E. A. Sonnenschein (1906). Recent Translations of the Rudens 1. Scenes From the Rudens of Plautus, Translated by Members of the Classical Society of the University of Manchester, and Adapted for Acting and Edited by R. S. Conway, Litt.D. Second Edition. (Sherratt and Hughes, Manchester 1906.) 2. The Rudens of Plautus, Adapted for Representation at St. Peter's College, Radley, with a Verse Translation and Introduction by L. J(Ames). (Parker, Oxford 1904.) 3. Plautus' Rudens, Translated Into English From the Text of E. A. Sonnenschein by C. H. Prichard, M.A. (E. Johnson, Cambridge 1905.) 4. Plautus' Rudens with Translation, Prepared for Performance at the McGill University, Canada. [REVIEW] The Classical Review 20 (06):315-317.
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  10.  8
    L. J. Russell (1955). Discourse on Metaphysics. By G. W. Leibniz. Translated by Peter G. Lucas and Leslie Grint. (Manchester University Press. 1953. Pp. Xxix, 63. Price 7s. 6d.). [REVIEW] Philosophy 30 (112):81-.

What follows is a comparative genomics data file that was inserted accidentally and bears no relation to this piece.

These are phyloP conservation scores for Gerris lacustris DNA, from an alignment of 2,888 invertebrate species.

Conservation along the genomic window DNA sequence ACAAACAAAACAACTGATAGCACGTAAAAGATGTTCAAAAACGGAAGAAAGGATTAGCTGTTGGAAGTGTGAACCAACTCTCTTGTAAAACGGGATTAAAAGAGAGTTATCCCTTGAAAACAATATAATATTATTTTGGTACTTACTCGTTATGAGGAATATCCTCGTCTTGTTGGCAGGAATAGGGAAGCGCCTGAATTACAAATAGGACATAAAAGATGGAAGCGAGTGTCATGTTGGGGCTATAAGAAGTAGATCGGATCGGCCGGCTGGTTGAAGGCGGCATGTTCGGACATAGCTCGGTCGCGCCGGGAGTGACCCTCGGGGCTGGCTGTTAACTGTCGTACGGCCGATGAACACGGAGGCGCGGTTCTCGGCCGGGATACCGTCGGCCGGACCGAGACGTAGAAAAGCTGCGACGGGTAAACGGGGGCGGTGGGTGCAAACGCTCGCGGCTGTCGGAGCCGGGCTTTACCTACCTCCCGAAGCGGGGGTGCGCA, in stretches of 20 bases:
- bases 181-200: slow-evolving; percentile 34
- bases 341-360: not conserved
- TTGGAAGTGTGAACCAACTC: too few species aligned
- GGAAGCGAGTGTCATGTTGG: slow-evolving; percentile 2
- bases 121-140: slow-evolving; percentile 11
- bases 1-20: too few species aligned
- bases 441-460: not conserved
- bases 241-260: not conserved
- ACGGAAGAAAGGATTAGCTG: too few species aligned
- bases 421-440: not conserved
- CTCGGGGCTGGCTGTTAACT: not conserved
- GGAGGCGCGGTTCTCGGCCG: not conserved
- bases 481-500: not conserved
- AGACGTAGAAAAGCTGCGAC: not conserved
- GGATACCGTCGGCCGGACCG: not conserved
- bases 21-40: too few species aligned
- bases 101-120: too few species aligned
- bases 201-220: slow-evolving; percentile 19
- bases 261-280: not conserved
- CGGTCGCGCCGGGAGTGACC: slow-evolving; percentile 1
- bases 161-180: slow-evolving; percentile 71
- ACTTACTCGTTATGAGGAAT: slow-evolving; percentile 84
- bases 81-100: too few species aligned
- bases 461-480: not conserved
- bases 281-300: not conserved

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  11.  2
    Mark E. Hall (1998). Peter Warner, The Origins of Suffolk. (Origins of the Shire.) Manchester, Eng., and New York: Manchester University Press, 1996. Paper. Pp. Xiv, 241; 15 Black-and-White Plates, Black-and-White Figures, and Maps. $24.95. Distributed in North America by St. Martin's Press, Inc., 175 Fifth Ave., New York, NY 10010. [REVIEW] Speculum 73 (3):917-918.
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  12. Anthony Jackson (1990). “Archives Of An Educational Drama Pioneer: A Survey Of The Peter Slade Collection In The John Rylands University Library Of Manchester,”. Bulletin of the John Rylands Library 72 (2):153.
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  13. Peter Mohr & Bill Jackson (2005). The University of Manchester Medical School Museum: Collection of Old Instruments or Historic Archive? Bulletin of the John Rylands Library 87 (1):209-223.
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  14.  98
    Peter Burke (1991). Reviews : Stephen Bann, The Inventions of History: Essays on the Representation of the Past, Manchester: Manchester University Press, 1990, £35.00, X + 246 Pp. [REVIEW] History of the Human Sciences 4 (3):435-437.